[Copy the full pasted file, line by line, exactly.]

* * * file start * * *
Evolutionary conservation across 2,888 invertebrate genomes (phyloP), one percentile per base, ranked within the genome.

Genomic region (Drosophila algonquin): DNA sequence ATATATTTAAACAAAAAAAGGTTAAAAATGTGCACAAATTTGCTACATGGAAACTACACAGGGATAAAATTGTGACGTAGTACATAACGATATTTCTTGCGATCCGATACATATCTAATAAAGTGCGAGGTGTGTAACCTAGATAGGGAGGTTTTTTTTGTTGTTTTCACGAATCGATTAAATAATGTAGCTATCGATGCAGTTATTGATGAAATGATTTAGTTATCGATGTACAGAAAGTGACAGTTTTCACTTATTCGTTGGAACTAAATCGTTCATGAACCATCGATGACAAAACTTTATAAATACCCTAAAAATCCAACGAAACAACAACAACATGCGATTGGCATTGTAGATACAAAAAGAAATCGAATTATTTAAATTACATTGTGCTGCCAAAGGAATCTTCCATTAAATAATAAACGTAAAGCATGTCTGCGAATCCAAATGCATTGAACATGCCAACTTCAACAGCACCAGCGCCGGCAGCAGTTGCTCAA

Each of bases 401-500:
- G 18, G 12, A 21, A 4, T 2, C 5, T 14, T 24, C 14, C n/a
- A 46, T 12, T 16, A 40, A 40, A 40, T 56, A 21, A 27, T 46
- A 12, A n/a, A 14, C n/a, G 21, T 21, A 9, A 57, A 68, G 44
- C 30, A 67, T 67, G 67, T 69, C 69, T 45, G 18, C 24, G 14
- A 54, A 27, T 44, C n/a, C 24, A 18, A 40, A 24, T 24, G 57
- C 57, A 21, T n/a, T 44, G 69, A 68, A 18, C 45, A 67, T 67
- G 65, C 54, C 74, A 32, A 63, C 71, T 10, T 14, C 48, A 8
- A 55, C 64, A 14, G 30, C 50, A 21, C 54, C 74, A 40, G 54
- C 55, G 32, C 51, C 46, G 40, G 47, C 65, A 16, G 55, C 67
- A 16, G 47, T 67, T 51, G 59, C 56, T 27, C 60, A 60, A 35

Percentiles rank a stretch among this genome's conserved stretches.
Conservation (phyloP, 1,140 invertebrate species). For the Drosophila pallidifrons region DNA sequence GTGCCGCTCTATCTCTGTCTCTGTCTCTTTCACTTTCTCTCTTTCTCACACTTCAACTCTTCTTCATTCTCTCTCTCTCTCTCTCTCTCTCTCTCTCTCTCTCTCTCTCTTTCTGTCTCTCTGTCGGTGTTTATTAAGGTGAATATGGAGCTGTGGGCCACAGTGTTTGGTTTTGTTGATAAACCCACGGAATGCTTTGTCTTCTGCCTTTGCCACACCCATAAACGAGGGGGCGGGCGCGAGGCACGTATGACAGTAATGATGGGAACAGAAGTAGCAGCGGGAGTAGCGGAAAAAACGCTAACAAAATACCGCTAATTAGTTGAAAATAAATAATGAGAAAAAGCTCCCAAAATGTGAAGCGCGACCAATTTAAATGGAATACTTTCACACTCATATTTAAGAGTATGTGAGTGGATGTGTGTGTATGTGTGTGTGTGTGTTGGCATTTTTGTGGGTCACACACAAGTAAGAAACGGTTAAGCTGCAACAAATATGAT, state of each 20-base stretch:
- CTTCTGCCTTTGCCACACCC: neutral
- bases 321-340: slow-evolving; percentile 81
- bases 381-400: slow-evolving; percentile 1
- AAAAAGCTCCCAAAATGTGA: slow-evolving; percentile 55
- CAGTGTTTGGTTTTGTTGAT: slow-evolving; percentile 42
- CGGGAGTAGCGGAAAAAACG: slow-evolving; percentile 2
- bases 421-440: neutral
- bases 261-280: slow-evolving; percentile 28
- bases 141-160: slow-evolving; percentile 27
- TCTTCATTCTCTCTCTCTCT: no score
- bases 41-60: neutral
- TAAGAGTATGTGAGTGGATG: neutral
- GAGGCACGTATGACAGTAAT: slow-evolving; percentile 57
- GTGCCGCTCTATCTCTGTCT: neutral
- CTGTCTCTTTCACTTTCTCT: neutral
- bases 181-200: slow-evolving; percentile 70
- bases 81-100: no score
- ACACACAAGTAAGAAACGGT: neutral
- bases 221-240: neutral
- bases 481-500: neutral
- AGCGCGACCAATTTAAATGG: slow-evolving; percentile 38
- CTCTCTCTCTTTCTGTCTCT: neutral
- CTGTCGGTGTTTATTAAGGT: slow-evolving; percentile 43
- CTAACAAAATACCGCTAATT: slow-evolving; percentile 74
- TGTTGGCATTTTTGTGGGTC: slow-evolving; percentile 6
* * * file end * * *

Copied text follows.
Evolutionary conservation across 2,888 invertebrate genomes (phyloP), one percentile per base, ranked within the genome.

Genomic region (Drosophila algonquin): DNA sequence ATATATTTAAACAAAAAAAGGTTAAAAATGTGCACAAATTTGCTACATGGAAACTACACAGGGATAAAATTGTGACGTAGTACATAACGATATTTCTTGCGATCCGATACATATCTAATAAAGTGCGAGGTGTGTAACCTAGATAGGGAGGTTTTTTTTGTTGTTTTCACGAATCGATTAAATAATGTAGCTATCGATGCAGTTATTGATGAAATGATTTAGTTATCGATGTACAGAAAGTGACAGTTTTCACTTATTCGTTGGAACTAAATCGTTCATGAACCATCGATGACAAAACTTTATAAATACCCTAAAAATCCAACGAAACAACAACAACATGCGATTGGCATTGTAGATACAAAAAGAAATCGAATTATTTAAATTACATTGTGCTGCCAAAGGAATCTTCCATTAAATAATAAACGTAAAGCATGTCTGCGAATCCAAATGCATTGAACATGCCAACTTCAACAGCACCAGCGCCGGCAGCAGTTGCTCAA

Each of bases 401-500:
- G 18, G 12, A 21, A 4, T 2, C 5, T 14, T 24, C 14, C n/a
- A 46, T 12, T 16, A 40, A 40, A 40, T 56, A 21, A 27, T 46
- A 12, A n/a, A 14, C n/a, G 21, T 21, A 9, A 57, A 68, G 44
- C 30, A 67, T 67, G 67, T 69, C 69, T 45, G 18, C 24, G 14
- A 54, A 27, T 44, C n/a, C 24, A 18, A 40, A 24, T 24, G 57
- C 57, A 21, T n/a, T 44, G 69, A 68, A 18, C 45, A 67, T 67
- G 65, C 54, C 74, A 32, A 63, C 71, T 10, T 14, C 48, A 8
- A 55, C 64, A 14, G 30, C 50, A 21, C 54, C 74, A 40, G 54
- C 55, G 32, C 51, C 46, G 40, G 47, C 65, A 16, G 55, C 67
- A 16, G 47, T 67, T 51, G 59, C 56, T 27, C 60, A 60, A 35

Percentiles rank a stretch among this genome's conserved stretches.
Conservation (phyloP, 1,140 invertebrate species). For the Drosophila pallidifrons region DNA sequence GTGCCGCTCTATCTCTGTCTCTGTCTCTTTCACTTTCTCTCTTTCTCACACTTCAACTCTTCTTCATTCTCTCTCTCTCTCTCTCTCTCTCTCTCTCTCTCTCTCTCTCTTTCTGTCTCTCTGTCGGTGTTTATTAAGGTGAATATGGAGCTGTGGGCCACAGTGTTTGGTTTTGTTGATAAACCCACGGAATGCTTTGTCTTCTGCCTTTGCCACACCCATAAACGAGGGGGCGGGCGCGAGGCACGTATGACAGTAATGATGGGAACAGAAGTAGCAGCGGGAGTAGCGGAAAAAACGCTAACAAAATACCGCTAATTAGTTGAAAATAAATAATGAGAAAAAGCTCCCAAAATGTGAAGCGCGACCAATTTAAATGGAATACTTTCACACTCATATTTAAGAGTATGTGAGTGGATGTGTGTGTATGTGTGTGTGTGTGTTGGCATTTTTGTGGGTCACACACAAGTAAGAAACGGTTAAGCTGCAACAAATATGAT, state of each 20-base stretch:
- CTTCTGCCTTTGCCACACCC: neutral
- bases 321-340: slow-evolving; percentile 81
- bases 381-400: slow-evolving; percentile 1
- AAAAAGCTCCCAAAATGTGA: slow-evolving; percentile 55
- CAGTGTTTGGTTTTGTTGAT: slow-evolving; percentile 42
- CGGGAGTAGCGGAAAAAACG: slow-evolving; percentile 2
- bases 421-440: neutral
- bases 261-280: slow-evolving; percentile 28
- bases 141-160: slow-evolving; percentile 27
- TCTTCATTCTCTCTCTCTCT: no score
- bases 41-60: neutral
- TAAGAGTATGTGAGTGGATG: neutral
- GAGGCACGTATGACAGTAAT: slow-evolving; percentile 57
- GTGCCGCTCTATCTCTGTCT: neutral
- CTGTCTCTTTCACTTTCTCT: neutral
- bases 181-200: slow-evolving; percentile 70
- bases 81-100: no score
- ACACACAAGTAAGAAACGGT: neutral
- bases 221-240: neutral
- bases 481-500: neutral
- AGCGCGACCAATTTAAATGG: slow-evolving; percentile 38
- CTCTCTCTCTTTCTGTCTCT: neutral
- CTGTCGGTGTTTATTAAGGT: slow-evolving; percentile 43
- CTAACAAAATACCGCTAATT: slow-evolving; percentile 74
- TGTTGGCATTTTTGTGGGTC: slow-evolving; percentile 6